Everything we do, whether we know it or not is political. Even apathy is a political statement.
I've always held that especially when it comes to art, the personal is political.
Politicians like to think and try to impress folks with their, hand shaking, baby kissing, and photo ops that this somehow has made their politics personal, but this is mostly smoke and mirrors, and is reflected in empty promises, particularly once they get into to power, when they start to towing the political party line.
Marsha Lederman's article I have posted below, from the Globe and Mail makes some pertinent points that are very insightful, and urge artists to get active and press our politicians to discuss the arts.
I especially love what she says about great civilizations.
"Great civilizations aren’t remembered for their tax policies; they’re remembered for their art."
Artists speak out about politics. Why don’t politicians discuss the arts?
Meanwhile, in Edmonton last weekend, tens of thousands took in the city’s first Nuit Blanche event. About one million people are expected at Toronto’s Nuit Blanche this weekend. Want to attend “An Intimate Evening with Lawrence Hill” at the Vancouver Writers Fest later this month? Sorry – sold out (along with 22 other events and counting).
Translation: A lot of Canadians are interested in art. And by art I mean not only paintings and installations but also the architecture to house them, the book you read in bed last night, the music you might be listening to right now, even that Netflix series you’re binge-watching. The arts contribute to our lives in a profound way, illuminating our condition or distracting us from it (there is honour in that, too). Art matters. And yet.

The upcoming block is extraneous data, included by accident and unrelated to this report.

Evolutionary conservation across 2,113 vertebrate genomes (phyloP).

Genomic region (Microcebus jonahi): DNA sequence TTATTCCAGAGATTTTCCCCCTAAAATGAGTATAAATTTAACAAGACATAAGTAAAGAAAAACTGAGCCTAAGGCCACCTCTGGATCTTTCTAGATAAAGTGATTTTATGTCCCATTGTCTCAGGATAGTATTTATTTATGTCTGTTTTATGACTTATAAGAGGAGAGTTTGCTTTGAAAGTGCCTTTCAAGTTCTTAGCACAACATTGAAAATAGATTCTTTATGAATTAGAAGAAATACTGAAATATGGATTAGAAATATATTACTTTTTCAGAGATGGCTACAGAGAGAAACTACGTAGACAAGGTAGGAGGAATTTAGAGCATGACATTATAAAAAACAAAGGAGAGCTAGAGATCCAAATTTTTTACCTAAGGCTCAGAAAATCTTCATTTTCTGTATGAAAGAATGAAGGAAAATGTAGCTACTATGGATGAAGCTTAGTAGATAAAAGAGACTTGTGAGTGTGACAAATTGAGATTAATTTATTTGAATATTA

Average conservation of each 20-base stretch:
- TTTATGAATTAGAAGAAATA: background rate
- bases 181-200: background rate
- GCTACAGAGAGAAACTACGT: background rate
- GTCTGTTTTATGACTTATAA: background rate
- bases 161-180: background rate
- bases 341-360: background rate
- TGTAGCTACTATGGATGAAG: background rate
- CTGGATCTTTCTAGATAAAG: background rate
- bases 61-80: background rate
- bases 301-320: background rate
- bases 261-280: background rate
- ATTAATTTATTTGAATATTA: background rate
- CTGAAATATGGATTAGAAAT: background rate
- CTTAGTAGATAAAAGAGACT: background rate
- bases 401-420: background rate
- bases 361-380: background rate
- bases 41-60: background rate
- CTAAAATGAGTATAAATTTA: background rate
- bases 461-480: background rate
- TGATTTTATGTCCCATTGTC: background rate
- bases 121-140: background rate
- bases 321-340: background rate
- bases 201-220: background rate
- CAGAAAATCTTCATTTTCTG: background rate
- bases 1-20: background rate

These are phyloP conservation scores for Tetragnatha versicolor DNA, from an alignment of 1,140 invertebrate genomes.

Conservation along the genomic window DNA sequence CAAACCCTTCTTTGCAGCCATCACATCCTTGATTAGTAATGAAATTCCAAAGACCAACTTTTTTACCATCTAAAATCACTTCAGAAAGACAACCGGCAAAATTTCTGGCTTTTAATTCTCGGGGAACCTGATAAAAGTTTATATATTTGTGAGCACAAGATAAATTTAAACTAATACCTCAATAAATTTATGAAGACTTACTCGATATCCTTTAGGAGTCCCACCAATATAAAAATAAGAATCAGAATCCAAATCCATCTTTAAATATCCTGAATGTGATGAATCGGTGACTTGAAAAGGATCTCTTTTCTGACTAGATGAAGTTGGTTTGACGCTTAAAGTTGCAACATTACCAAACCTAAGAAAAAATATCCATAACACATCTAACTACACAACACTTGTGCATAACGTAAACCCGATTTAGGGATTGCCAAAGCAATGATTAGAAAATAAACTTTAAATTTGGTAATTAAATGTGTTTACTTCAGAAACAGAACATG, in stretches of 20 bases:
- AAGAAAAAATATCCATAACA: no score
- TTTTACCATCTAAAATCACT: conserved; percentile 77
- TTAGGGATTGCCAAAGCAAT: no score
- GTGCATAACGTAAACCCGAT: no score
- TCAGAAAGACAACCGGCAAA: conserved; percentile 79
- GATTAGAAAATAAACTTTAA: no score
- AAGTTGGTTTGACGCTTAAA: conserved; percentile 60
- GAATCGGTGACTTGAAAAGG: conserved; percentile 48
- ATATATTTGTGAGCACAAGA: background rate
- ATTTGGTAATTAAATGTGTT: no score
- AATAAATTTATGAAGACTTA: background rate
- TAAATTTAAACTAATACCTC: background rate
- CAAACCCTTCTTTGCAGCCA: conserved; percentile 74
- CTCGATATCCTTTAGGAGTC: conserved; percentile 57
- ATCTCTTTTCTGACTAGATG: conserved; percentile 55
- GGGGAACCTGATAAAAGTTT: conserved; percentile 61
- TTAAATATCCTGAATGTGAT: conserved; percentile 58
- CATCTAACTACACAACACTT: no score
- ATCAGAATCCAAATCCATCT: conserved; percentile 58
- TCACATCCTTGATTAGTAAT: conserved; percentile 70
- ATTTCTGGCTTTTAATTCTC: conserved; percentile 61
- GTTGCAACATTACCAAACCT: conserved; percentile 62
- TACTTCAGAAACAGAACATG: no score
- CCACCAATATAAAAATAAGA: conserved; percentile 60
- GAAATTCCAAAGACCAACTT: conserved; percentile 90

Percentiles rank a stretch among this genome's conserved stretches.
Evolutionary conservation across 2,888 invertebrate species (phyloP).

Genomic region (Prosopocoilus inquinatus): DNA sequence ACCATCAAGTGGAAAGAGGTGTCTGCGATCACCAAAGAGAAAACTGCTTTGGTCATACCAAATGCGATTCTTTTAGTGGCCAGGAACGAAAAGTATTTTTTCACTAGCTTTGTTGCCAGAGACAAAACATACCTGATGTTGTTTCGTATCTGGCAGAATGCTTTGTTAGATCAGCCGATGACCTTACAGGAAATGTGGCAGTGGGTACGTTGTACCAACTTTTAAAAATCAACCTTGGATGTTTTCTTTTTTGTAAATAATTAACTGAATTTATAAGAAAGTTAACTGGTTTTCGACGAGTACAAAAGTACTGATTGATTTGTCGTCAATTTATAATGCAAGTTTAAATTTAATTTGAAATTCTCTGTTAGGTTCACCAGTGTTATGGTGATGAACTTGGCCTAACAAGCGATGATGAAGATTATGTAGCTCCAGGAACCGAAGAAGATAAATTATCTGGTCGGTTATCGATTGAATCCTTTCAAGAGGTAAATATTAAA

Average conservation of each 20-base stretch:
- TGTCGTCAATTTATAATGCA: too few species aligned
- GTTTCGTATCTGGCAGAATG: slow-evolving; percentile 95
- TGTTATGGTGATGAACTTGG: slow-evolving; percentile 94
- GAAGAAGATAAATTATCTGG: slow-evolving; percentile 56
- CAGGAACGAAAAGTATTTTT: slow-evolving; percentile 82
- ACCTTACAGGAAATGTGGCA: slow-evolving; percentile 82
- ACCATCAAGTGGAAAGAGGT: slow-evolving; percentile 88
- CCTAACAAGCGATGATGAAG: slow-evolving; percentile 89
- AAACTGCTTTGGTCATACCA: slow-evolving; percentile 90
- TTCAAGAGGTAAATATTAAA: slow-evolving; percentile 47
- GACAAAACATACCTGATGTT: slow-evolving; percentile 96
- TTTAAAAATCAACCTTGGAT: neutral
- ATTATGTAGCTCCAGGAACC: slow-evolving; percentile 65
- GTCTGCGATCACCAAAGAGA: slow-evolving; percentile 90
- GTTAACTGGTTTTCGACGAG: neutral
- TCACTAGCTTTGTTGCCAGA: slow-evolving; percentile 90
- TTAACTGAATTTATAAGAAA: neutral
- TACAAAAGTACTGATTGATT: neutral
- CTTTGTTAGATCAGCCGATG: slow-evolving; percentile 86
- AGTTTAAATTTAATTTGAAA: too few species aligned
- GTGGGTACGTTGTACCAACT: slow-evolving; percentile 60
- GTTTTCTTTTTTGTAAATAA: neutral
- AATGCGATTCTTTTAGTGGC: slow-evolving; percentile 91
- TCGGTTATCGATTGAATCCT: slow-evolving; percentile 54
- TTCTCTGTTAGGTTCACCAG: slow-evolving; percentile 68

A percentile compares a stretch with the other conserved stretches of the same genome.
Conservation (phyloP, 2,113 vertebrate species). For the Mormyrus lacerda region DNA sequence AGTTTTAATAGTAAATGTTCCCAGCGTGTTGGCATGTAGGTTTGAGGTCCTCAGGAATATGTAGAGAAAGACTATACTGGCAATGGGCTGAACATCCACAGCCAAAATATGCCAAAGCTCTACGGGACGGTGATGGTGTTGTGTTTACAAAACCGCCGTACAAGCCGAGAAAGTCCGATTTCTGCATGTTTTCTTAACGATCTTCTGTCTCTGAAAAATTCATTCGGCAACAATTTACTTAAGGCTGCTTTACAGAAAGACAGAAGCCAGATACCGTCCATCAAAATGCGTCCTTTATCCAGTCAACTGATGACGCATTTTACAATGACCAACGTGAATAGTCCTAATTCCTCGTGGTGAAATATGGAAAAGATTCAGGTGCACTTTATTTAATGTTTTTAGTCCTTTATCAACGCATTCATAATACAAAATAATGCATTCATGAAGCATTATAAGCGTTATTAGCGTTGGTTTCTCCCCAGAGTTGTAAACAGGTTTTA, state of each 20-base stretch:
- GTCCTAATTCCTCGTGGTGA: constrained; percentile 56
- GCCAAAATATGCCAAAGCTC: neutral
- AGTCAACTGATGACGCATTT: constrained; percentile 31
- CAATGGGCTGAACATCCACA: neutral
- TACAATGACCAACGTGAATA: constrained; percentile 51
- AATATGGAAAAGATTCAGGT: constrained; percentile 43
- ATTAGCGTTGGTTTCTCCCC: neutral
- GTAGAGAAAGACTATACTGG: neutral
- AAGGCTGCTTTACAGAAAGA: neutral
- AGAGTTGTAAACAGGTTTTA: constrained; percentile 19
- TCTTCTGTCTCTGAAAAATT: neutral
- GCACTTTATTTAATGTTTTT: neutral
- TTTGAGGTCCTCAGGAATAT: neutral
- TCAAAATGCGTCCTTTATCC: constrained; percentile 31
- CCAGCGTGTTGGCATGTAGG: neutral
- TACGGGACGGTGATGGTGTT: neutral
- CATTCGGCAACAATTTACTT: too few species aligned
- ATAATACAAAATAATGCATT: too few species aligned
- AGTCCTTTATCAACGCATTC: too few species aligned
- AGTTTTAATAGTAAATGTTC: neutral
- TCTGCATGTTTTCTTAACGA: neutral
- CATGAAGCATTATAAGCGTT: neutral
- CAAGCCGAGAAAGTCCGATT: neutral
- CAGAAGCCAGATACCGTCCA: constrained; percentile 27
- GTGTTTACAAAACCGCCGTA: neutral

The arts have received a modicum of attention, with a few campaign announcements – the Liberals in particular have highlighted their cultural platform – and some talk about the CBC. (Full disclosure: My husband works for the CBC and I am a former employee of the public broadcaster.) But none of this seems to be getting much traction.
I get it: Child care, budgetary spending, carbon emissions, foreign policy – these issues are top of mind, and rightly so. But the arts are a key, consistent ingredient in the salad of daily life. For most of us, arts and culture have an impact far surpassing, say, “barbaric cultural practices” (or the niqab or marijuana).
Meanwhile, some artists are mobilizing, and not necessarily to discuss the arts.
“I felt like I could not live with myself if the Conservatives won one more time and I didn’t do what I could,” said musician Dan Mangan, who is leading the charge along with musician Torquil Campbell.
Take the Vancouver Art Gallery, which has been tasked with raising $100-million from Ottawa for the project. The Conservative government was clear that it would not provide that funding, and its position hasn’t changed. The Liberal incumbent for Vancouver Centre, Hedy Fry, told The Globe and Mail that the project might be eligible for funding under the party’s social infrastructure funding plan, depending on priorities. (The NDP and the Green Party did not respond to requests about this issue by press time.)
Below is a video my friend , artist Cliff Eyland made during the last Federal Election Campaign in 2008, when he spoke about how the Harper government was not supporting culture and the arts.
Here we are in 2015, seven years later, and the cuts by the Conservative government are widespread and deeper than ever. The message in this video is more relevant and increasingly more urgent now, than in 2008.